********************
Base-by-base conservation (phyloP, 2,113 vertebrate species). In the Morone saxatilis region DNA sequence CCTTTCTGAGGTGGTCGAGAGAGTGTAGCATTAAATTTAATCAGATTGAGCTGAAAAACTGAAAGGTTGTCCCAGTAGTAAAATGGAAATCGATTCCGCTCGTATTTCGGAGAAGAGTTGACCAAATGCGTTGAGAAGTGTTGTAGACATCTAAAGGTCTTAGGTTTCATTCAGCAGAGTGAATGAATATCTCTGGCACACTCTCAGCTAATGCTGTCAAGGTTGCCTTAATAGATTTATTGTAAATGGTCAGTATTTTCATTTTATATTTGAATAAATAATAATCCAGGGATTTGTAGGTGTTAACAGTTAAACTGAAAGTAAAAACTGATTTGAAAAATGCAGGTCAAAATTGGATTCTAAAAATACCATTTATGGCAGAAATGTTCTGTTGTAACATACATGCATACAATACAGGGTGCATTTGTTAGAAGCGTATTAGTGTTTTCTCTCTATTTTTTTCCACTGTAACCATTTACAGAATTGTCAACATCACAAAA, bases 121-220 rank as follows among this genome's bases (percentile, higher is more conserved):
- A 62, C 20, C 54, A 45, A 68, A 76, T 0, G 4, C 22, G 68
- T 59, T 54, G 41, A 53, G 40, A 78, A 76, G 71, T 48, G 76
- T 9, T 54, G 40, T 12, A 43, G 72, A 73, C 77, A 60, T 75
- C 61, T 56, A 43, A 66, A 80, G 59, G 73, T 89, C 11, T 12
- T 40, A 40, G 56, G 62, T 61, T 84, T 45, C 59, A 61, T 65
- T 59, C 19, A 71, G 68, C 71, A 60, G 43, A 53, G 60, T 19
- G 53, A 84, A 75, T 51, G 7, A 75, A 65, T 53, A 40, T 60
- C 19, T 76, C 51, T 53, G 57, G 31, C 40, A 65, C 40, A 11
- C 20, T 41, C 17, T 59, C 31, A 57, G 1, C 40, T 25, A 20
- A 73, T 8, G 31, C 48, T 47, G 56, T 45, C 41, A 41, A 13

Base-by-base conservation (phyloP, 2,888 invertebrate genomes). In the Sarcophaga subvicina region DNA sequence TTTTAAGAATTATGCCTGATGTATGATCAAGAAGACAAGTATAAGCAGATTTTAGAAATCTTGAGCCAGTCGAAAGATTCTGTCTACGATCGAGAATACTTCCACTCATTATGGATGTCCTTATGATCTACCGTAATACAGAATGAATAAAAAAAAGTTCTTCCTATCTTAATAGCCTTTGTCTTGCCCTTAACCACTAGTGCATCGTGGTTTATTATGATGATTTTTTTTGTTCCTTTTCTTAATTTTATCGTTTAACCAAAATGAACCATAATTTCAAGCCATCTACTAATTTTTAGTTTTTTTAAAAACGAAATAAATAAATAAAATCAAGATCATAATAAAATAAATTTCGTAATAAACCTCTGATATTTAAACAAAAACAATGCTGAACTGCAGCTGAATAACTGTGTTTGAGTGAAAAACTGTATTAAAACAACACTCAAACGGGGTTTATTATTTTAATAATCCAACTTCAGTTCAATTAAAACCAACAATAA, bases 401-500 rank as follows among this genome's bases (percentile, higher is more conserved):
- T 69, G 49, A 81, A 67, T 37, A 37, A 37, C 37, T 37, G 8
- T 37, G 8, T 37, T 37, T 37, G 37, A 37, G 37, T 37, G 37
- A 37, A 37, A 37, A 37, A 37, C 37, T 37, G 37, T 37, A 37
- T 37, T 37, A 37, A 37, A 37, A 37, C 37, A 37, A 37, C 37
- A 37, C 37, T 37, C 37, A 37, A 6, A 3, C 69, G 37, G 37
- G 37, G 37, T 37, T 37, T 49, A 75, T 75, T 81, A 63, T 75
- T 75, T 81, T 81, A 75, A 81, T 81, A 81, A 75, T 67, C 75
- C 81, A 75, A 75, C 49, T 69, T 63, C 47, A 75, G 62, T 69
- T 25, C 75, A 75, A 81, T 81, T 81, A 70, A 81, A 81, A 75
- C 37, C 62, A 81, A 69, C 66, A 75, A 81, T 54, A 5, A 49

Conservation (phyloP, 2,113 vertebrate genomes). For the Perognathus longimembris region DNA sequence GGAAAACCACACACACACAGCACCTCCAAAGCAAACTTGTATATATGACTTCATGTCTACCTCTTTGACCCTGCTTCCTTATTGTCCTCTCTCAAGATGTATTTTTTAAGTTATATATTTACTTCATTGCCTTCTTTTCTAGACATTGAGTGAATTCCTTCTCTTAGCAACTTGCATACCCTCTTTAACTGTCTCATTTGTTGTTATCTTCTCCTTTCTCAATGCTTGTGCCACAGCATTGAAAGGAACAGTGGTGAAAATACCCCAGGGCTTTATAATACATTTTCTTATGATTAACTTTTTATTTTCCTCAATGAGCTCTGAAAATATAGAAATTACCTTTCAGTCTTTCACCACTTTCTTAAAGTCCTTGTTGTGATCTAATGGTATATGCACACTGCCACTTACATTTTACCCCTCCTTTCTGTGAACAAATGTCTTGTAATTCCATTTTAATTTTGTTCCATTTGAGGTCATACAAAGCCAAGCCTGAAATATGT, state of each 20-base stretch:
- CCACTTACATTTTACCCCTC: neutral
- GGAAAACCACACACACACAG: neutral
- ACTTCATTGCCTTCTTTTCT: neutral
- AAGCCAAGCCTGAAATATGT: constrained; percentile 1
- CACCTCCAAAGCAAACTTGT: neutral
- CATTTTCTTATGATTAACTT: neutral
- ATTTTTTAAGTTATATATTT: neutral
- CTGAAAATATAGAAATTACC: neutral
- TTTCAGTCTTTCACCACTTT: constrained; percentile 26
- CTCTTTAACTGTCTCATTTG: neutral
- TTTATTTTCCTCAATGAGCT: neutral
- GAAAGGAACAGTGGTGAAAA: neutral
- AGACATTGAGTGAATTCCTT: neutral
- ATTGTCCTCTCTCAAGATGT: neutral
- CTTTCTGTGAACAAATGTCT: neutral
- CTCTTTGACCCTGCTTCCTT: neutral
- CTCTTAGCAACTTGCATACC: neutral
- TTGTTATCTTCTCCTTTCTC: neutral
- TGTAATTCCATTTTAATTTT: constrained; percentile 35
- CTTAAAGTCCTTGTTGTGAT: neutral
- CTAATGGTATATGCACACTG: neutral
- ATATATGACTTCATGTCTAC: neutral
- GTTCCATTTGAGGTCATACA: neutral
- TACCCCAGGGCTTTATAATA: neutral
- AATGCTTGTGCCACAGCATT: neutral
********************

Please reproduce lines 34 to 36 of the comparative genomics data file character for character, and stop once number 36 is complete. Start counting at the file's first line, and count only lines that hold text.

- TTTATTTTCCTCAATGAGCT: neutral
- GAAAGGAACAGTGGTGAAAA: neutral
- AGACATTGAGTGAATTCCTT: neutral